Beleaguered fund provider TCW announced yesterday the launch of its Emerging Markets Equities Fund. The fund's debut serves as a small reminder that even as TCW's bond operation remains in limbo after the company fired its star manager, it's business as usual for TCW's stock portfolios.
"My understanding in talking to managers on the equities side is that they haven't really been affected by the happenings going on in the bond side," says Ryan Leggio, a Morningstar analyst who covers TCW's equity funds. "From an investment research standpoint, the bond situation really hasn't had an impact on the equities as far as I can tell."
While it hardly made much of a splash, yesterday's launch provided TCW with a needed break from the negative headlines that have plagued the company since it fired manager Jeffrey Gundlach last month. In the aftermath of his firing, billions of dollars in investments and dozens of employees followed Gundlach out the door, leaving TCW's bond managers struggling to assuage wary investors.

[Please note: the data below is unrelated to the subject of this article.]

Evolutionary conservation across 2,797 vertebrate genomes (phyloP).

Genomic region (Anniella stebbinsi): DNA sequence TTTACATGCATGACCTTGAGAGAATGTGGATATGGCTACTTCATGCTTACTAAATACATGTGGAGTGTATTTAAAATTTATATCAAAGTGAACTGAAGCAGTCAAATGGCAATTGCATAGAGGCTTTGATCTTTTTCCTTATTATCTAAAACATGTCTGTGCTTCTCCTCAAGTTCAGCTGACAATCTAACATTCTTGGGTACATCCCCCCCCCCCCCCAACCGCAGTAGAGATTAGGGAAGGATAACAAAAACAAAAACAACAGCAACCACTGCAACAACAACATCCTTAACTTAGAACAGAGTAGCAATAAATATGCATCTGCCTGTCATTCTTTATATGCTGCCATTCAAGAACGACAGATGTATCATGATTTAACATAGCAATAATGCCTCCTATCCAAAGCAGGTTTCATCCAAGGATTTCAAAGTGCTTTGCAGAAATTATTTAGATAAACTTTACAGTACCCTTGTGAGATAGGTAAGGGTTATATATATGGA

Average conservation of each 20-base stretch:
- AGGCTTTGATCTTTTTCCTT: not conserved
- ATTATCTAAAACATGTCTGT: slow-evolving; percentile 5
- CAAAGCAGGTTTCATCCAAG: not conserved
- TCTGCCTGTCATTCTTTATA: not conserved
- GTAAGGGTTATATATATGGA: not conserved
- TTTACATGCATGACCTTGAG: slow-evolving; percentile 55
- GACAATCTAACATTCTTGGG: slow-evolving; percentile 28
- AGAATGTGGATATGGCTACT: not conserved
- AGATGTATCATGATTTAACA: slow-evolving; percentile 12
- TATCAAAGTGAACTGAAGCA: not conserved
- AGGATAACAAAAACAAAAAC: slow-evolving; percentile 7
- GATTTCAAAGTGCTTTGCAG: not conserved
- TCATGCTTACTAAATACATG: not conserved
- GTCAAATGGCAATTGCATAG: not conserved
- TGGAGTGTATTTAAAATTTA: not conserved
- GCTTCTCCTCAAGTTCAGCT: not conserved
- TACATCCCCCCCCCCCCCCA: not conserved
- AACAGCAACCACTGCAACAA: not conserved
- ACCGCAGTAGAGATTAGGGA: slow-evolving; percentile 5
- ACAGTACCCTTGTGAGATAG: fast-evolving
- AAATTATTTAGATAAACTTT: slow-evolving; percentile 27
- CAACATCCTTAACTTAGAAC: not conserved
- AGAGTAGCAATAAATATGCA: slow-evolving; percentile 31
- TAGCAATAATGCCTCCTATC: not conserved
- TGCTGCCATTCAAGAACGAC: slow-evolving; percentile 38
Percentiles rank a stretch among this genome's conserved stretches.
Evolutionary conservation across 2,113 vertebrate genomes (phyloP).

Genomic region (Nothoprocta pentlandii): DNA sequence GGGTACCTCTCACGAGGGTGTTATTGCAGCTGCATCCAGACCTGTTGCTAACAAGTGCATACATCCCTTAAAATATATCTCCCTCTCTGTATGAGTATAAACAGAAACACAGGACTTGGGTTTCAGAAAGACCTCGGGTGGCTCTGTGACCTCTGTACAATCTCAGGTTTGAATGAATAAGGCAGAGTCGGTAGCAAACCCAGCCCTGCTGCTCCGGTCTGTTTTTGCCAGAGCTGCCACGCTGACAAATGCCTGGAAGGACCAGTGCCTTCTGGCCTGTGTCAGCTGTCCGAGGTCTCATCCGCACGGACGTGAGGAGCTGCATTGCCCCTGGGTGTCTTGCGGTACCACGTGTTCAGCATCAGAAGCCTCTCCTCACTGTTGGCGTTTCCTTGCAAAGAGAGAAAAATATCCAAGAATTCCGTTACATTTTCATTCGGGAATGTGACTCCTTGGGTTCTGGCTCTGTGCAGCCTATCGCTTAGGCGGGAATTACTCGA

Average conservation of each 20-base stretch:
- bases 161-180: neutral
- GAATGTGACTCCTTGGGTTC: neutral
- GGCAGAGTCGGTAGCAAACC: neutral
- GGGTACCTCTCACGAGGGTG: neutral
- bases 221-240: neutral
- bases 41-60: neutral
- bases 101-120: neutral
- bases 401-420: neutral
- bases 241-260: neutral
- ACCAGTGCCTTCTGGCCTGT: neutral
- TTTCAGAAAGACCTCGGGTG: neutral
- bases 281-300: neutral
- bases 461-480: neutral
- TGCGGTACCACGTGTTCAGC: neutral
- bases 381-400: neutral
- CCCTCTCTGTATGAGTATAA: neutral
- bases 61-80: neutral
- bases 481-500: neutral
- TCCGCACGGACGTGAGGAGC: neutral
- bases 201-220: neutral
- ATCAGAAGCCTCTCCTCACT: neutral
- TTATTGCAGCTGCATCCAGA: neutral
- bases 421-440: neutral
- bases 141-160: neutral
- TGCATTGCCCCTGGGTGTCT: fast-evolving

More recently, the situation has begun to calm down a bit, and investor confidence seems to have rebounded after TCW's flagship Total Return Fund was able to readily meet the hefty redemption requests it faced. Still, it remains to be seen how much long-term damage the Gundlach ouster will cause. "As far as if the brand has been tarnished, I think that's still an open question at this point," says Leggio.
In the meantime, the new fund will be one of TCW's few forays into international markets. Of the $108.1 billion the company had under management at the end of the third quarter of 2009, $65.1 billion was tucked into its U.S. fixed-income portfolios. International stocks and bonds, meanwhile, accounted for a comparatively paltry $5.4 billion. The remaining $37.6 billion was in U.S. stocks and alternative investments.
Mark Madden, a comanager of the nascent Emerging Markets Equity Fund, says he's excited to move TCW further into the international arena. "Over the next few years, growth in emerging markets will be substantially higher than in the developed economies, which means that EM companies will deliver greater earnings growth. Emerging economies continue to benefit from both globalization and expanding domestic consumption," he said in a press release.